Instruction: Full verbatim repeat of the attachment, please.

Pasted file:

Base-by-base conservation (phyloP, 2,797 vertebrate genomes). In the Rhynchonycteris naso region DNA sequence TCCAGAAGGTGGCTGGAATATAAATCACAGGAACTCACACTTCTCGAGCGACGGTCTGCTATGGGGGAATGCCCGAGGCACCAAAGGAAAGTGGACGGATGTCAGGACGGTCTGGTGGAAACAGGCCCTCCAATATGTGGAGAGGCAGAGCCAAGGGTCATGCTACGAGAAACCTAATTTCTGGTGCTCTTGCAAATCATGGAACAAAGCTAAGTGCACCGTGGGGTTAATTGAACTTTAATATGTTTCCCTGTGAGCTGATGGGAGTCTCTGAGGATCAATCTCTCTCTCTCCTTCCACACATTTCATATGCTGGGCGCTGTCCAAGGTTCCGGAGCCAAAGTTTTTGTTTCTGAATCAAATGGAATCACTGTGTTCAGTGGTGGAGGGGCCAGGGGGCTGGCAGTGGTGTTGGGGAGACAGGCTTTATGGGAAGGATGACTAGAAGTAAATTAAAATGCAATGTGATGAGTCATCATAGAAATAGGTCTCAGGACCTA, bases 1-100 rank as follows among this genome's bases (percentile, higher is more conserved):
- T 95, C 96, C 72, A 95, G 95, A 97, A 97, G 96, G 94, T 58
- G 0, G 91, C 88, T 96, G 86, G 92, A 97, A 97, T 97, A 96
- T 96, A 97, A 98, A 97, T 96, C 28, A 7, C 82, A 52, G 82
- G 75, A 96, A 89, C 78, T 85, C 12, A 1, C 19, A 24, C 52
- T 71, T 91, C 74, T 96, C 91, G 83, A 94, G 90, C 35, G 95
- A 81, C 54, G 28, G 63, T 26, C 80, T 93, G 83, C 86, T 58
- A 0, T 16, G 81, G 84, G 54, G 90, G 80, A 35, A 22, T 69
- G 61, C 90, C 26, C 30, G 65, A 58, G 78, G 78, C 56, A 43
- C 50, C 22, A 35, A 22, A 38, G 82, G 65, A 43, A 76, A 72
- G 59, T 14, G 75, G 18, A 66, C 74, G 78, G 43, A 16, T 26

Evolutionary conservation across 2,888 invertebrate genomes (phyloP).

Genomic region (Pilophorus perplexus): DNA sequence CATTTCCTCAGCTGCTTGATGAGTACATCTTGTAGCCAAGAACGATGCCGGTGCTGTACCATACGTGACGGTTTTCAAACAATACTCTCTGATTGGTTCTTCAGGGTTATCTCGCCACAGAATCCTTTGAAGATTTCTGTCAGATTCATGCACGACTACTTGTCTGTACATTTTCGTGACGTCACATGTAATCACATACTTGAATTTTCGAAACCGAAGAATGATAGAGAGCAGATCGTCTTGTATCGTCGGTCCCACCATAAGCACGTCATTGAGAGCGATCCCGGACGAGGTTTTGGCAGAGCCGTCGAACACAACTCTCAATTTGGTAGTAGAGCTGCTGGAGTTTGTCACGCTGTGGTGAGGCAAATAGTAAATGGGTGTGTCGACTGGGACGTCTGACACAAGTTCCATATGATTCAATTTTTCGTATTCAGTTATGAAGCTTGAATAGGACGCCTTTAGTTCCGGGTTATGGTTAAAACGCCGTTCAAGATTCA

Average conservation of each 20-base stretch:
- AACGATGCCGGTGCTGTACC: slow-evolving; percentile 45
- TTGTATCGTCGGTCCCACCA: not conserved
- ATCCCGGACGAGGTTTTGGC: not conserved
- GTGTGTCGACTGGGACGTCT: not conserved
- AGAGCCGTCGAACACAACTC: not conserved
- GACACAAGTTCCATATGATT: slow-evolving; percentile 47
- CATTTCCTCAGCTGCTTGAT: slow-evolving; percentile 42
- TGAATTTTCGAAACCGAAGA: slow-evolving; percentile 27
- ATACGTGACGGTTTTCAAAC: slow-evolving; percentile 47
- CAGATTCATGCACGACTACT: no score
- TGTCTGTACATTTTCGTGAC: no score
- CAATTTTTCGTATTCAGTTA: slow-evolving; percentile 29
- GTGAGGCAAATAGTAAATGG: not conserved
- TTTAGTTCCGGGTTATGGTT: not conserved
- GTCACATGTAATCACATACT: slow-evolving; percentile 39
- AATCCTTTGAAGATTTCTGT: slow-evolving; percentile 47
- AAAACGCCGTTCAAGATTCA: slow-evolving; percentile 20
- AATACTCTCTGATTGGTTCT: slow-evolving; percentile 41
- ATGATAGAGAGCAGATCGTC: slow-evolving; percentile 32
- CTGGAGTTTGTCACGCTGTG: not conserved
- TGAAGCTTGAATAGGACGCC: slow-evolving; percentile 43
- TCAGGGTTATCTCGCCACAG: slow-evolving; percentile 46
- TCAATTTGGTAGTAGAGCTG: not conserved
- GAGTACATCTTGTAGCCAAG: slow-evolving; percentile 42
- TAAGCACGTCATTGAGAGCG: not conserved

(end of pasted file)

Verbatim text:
Base-by-base conservation (phyloP, 2,797 vertebrate genomes). In the Rhynchonycteris naso region DNA sequence TCCAGAAGGTGGCTGGAATATAAATCACAGGAACTCACACTTCTCGAGCGACGGTCTGCTATGGGGGAATGCCCGAGGCACCAAAGGAAAGTGGACGGATGTCAGGACGGTCTGGTGGAAACAGGCCCTCCAATATGTGGAGAGGCAGAGCCAAGGGTCATGCTACGAGAAACCTAATTTCTGGTGCTCTTGCAAATCATGGAACAAAGCTAAGTGCACCGTGGGGTTAATTGAACTTTAATATGTTTCCCTGTGAGCTGATGGGAGTCTCTGAGGATCAATCTCTCTCTCTCCTTCCACACATTTCATATGCTGGGCGCTGTCCAAGGTTCCGGAGCCAAAGTTTTTGTTTCTGAATCAAATGGAATCACTGTGTTCAGTGGTGGAGGGGCCAGGGGGCTGGCAGTGGTGTTGGGGAGACAGGCTTTATGGGAAGGATGACTAGAAGTAAATTAAAATGCAATGTGATGAGTCATCATAGAAATAGGTCTCAGGACCTA, bases 1-100 rank as follows among this genome's bases (percentile, higher is more conserved):
- T 95, C 96, C 72, A 95, G 95, A 97, A 97, G 96, G 94, T 58
- G 0, G 91, C 88, T 96, G 86, G 92, A 97, A 97, T 97, A 96
- T 96, A 97, A 98, A 97, T 96, C 28, A 7, C 82, A 52, G 82
- G 75, A 96, A 89, C 78, T 85, C 12, A 1, C 19, A 24, C 52
- T 71, T 91, C 74, T 96, C 91, G 83, A 94, G 90, C 35, G 95
- A 81, C 54, G 28, G 63, T 26, C 80, T 93, G 83, C 86, T 58
- A 0, T 16, G 81, G 84, G 54, G 90, G 80, A 35, A 22, T 69
- G 61, C 90, C 26, C 30, G 65, A 58, G 78, G 78, C 56, A 43
- C 50, C 22, A 35, A 22, A 38, G 82, G 65, A 43, A 76, A 72
- G 59, T 14, G 75, G 18, A 66, C 74, G 78, G 43, A 16, T 26

Evolutionary conservation across 2,888 invertebrate genomes (phyloP).

Genomic region (Pilophorus perplexus): DNA sequence CATTTCCTCAGCTGCTTGATGAGTACATCTTGTAGCCAAGAACGATGCCGGTGCTGTACCATACGTGACGGTTTTCAAACAATACTCTCTGATTGGTTCTTCAGGGTTATCTCGCCACAGAATCCTTTGAAGATTTCTGTCAGATTCATGCACGACTACTTGTCTGTACATTTTCGTGACGTCACATGTAATCACATACTTGAATTTTCGAAACCGAAGAATGATAGAGAGCAGATCGTCTTGTATCGTCGGTCCCACCATAAGCACGTCATTGAGAGCGATCCCGGACGAGGTTTTGGCAGAGCCGTCGAACACAACTCTCAATTTGGTAGTAGAGCTGCTGGAGTTTGTCACGCTGTGGTGAGGCAAATAGTAAATGGGTGTGTCGACTGGGACGTCTGACACAAGTTCCATATGATTCAATTTTTCGTATTCAGTTATGAAGCTTGAATAGGACGCCTTTAGTTCCGGGTTATGGTTAAAACGCCGTTCAAGATTCA

Average conservation of each 20-base stretch:
- AACGATGCCGGTGCTGTACC: slow-evolving; percentile 45
- TTGTATCGTCGGTCCCACCA: not conserved
- ATCCCGGACGAGGTTTTGGC: not conserved
- GTGTGTCGACTGGGACGTCT: not conserved
- AGAGCCGTCGAACACAACTC: not conserved
- GACACAAGTTCCATATGATT: slow-evolving; percentile 47
- CATTTCCTCAGCTGCTTGAT: slow-evolving; percentile 42
- TGAATTTTCGAAACCGAAGA: slow-evolving; percentile 27
- ATACGTGACGGTTTTCAAAC: slow-evolving; percentile 47
- CAGATTCATGCACGACTACT: no score
- TGTCTGTACATTTTCGTGAC: no score
- CAATTTTTCGTATTCAGTTA: slow-evolving; percentile 29
- GTGAGGCAAATAGTAAATGG: not conserved
- TTTAGTTCCGGGTTATGGTT: not conserved
- GTCACATGTAATCACATACT: slow-evolving; percentile 39
- AATCCTTTGAAGATTTCTGT: slow-evolving; percentile 47
- AAAACGCCGTTCAAGATTCA: slow-evolving; percentile 20
- AATACTCTCTGATTGGTTCT: slow-evolving; percentile 41
- ATGATAGAGAGCAGATCGTC: slow-evolving; percentile 32
- CTGGAGTTTGTCACGCTGTG: not conserved
- TGAAGCTTGAATAGGACGCC: slow-evolving; percentile 43
- TCAGGGTTATCTCGCCACAG: slow-evolving; percentile 46
- TCAATTTGGTAGTAGAGCTG: not conserved
- GAGTACATCTTGTAGCCAAG: slow-evolving; percentile 42
- TAAGCACGTCATTGAGAGCG: not conserved